I cannot tolerate that mossy plaque feeling you wake up with on your teeth in the morning. Regardless, it has taken me most of my early adult life to force myself to consistently brush my teeth.
I’m ashamed to admit this but the number of years may be in the double digits and I am only 22. Not brushing my teeth was like wearing the same old pair of jeans. Eventually it stopped feeling grotesque, and simply felt like a second skin. However, as time went on I grew a new civilization in my mouth with its own unique system of government. The “sip some juice and the feeling goes away trick” stopped working.
I’m sure you are wondering why I would go to such lengths to avoid brushing my teeth. This is something my mother asked quite a bit when I was a young child, perhaps every day…perhaps three times a day.
“I can’t stand the feeling,”
This is what I would say to my despairing mother, over and over, as she looked at me perplexed.
To solve this problem my mother took to brushing my teeth while I was asleep.
This became a nightly occurrence.
It was somewhat effective. My mother, despairing over my oral health and hygiene, made the profound discovery that if you slop toothpaste in half-conscious kid sleeping mouth, they will wake up and have no choice but run to the bathroom and finish the job.
Eventually, I caught on and I pretended to continue sleeping through the night and didn’t get up to do “the spit and rinse”. However, my very resourceful mother then took to wiping the toothpaste off my teeth as I feigned sleep. There was no getting past my mother’s understandable determination to avoid letting her child’s mouth rot.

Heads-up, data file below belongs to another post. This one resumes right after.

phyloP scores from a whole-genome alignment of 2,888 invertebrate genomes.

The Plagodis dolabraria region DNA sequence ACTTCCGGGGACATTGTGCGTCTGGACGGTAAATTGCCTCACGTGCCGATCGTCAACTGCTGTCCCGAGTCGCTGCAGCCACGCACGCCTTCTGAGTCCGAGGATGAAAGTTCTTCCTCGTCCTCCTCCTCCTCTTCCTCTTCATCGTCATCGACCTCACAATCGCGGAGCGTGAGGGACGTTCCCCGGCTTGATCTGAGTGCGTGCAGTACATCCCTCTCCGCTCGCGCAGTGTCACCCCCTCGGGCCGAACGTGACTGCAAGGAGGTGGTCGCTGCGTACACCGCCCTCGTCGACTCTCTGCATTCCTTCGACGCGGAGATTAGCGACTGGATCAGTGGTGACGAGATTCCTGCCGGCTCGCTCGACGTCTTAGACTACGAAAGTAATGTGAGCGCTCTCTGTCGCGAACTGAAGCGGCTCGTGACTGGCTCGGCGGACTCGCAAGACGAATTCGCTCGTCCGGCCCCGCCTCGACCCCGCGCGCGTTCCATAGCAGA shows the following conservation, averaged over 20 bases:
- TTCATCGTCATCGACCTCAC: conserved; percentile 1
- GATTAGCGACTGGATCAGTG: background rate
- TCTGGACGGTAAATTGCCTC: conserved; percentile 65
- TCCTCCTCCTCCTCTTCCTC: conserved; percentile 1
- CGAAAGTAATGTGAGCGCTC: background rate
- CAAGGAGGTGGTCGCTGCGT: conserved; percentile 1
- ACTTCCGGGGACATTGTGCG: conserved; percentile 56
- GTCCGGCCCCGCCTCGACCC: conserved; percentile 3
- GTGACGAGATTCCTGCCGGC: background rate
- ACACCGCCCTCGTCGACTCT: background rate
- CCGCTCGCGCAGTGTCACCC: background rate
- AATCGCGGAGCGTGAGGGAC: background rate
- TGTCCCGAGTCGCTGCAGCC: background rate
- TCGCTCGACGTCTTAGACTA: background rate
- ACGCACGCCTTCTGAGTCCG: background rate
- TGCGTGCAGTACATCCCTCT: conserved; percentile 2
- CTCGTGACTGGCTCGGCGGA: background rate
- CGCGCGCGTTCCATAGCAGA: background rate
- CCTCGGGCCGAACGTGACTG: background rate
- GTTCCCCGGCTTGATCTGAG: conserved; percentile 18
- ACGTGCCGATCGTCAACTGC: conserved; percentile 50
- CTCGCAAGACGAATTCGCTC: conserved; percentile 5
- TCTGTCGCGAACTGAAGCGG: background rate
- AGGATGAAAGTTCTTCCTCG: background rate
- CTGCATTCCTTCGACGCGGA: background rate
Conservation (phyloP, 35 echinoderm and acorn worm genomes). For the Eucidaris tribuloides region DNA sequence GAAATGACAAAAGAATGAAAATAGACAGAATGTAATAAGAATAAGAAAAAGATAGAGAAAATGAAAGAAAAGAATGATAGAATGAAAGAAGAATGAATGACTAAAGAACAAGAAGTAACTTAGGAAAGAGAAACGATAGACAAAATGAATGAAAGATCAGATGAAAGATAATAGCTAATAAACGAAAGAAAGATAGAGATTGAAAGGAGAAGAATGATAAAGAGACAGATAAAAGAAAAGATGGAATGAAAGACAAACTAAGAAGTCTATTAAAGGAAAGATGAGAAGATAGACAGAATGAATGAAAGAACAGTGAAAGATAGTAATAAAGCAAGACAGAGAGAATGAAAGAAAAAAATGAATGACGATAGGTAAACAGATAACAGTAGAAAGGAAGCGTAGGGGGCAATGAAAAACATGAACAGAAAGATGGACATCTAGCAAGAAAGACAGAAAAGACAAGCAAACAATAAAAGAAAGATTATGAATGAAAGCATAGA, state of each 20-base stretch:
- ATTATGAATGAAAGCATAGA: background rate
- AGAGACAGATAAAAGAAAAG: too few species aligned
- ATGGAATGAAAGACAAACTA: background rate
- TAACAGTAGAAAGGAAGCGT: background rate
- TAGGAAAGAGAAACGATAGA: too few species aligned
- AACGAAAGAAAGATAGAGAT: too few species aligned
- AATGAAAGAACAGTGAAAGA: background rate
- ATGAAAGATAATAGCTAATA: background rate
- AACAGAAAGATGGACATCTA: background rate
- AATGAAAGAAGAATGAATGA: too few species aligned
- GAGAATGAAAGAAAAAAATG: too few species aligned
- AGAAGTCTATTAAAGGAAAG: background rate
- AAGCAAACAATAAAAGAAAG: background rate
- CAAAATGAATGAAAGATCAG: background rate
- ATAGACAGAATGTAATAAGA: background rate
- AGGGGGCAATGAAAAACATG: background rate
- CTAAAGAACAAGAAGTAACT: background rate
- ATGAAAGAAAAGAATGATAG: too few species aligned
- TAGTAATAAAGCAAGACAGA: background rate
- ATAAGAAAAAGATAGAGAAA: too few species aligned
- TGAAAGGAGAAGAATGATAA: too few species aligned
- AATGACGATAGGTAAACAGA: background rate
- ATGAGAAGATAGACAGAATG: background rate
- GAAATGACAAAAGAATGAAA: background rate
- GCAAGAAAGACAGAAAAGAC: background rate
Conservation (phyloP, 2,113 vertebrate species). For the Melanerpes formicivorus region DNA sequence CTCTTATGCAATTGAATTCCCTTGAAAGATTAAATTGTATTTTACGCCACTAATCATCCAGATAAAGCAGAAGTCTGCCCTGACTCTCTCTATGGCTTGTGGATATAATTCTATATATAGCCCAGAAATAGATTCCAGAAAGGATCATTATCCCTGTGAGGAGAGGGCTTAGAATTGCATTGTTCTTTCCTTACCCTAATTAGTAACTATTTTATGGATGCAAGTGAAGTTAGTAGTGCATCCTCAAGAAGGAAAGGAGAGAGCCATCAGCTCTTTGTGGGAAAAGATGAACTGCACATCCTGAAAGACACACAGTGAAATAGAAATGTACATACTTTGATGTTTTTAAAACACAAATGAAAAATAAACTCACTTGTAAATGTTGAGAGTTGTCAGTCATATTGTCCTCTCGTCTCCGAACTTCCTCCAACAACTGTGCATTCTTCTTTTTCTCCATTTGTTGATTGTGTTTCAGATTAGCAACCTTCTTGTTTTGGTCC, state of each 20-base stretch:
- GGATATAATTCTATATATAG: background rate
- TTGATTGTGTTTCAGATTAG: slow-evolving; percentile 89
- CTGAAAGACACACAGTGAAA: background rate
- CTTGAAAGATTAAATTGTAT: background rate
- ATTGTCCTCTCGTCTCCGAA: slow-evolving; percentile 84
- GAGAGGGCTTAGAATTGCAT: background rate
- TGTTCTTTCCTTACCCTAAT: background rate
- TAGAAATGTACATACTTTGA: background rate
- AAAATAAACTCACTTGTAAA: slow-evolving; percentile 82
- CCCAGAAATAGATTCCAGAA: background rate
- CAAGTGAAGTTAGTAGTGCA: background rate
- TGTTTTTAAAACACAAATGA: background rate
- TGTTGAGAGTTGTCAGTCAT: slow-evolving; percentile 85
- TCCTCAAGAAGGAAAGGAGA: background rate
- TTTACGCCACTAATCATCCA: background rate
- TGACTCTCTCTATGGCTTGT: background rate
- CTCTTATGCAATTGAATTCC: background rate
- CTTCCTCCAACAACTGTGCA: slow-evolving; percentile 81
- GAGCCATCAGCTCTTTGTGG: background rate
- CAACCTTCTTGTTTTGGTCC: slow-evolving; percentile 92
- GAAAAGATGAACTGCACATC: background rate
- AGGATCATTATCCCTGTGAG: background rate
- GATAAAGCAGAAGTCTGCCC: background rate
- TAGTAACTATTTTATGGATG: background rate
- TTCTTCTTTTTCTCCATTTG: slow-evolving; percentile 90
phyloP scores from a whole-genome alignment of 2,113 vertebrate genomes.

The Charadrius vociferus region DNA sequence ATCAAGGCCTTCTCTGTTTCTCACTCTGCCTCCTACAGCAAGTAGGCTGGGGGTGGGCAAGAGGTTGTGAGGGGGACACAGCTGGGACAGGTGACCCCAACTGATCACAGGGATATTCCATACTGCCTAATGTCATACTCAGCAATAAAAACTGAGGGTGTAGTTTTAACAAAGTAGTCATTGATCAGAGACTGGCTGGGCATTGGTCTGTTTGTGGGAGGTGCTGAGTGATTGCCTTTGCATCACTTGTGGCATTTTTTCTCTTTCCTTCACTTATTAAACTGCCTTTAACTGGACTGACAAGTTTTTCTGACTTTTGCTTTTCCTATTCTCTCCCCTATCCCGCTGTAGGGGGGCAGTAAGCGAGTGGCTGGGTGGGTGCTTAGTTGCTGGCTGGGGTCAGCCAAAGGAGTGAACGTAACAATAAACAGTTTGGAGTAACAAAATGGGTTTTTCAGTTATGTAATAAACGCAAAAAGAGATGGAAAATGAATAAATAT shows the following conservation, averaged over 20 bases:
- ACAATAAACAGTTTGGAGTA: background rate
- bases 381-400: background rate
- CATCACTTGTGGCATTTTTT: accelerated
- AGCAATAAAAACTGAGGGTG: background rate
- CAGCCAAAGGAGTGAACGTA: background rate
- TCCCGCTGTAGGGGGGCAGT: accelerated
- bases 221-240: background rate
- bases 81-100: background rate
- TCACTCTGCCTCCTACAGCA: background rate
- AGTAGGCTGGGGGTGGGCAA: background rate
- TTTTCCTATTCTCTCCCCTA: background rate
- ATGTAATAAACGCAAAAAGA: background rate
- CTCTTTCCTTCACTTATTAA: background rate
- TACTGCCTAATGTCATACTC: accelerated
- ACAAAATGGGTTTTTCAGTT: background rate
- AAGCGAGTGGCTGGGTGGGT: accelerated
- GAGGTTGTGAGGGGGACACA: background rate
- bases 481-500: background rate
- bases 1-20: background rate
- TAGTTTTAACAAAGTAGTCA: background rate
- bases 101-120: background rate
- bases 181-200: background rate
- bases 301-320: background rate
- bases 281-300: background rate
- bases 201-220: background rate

My mother, also being a psychologist, decided to research why I was so “stubborn” about my teeth. Thankfully for me she realized I wasn’t doing any of this on purpose. She figured out that I had “sensory problems.”
In the case of the horrifying tooth brushing, I was overly sensitive. I actually perceive tactile stimuli (i.e. things that I feel or touch, or that touch my skin and clearly my teeth) at a much higher level than others. As if this isn’t bad enough, I am also under-responsive. So, some areas of my skin almost feel numb to touch and I need a higher level of stimulation to feel what others feel. Eventually my bathroom garbage can was full of discarded toothbrushes because some tooth brushes were too hard and some were too soft.
So, the mystery of my tooth-brushing saga was finally solved. Yet, I still hate the feeling of a thin bristly toothbrush, and I can’t walk around with bleeding over-flossed gums.
I needed to find a toothbrush that I could somehow use! The toothbrush had to be without those nylon bristles that I can’t stand in my mouth, but also strong enough so that I could get a very satisfying floss.
ISSA has silicone bristles, which is feels much better compared to the dreadful nylon bristles. It is electric and the way it pulses, and massages my mouth provides the perfect amount of sensory stimulation that I need. The silicon handle also feels fantastic in my hands compared to the usual plastic toothbrush handle.
I don’t know if this brush is the answer for everyone’s damaging sensory coping habits. Yet, it certainly would have changed my life! Perhaps if I had found this brush sooner my dentist wouldn’t have asked me if I had been using illicit drugs because my teeth were in such horrible shape. That was embarrassing. For the sake of avoiding that awkward conversation with your dentist, I highly recommend the ISSA toothbrush.
Emily Brout lives and works in New York City like Cyndi Lauper or Giuliani. As a teenager, she was occasionally known as the vocalist in the rock band The Indecent. More recently, she has written many short stories one of which was recommended by Etgar Keret, translated into Hebrew, and published in Maaboret. She thinks this is pretty damn cool, and may act as psychic atonement for never having been Bat Mitzvahed. She has also written for Tom Tom Magazine and the Feminine Collective. You can find her both on Twitter and Instagram.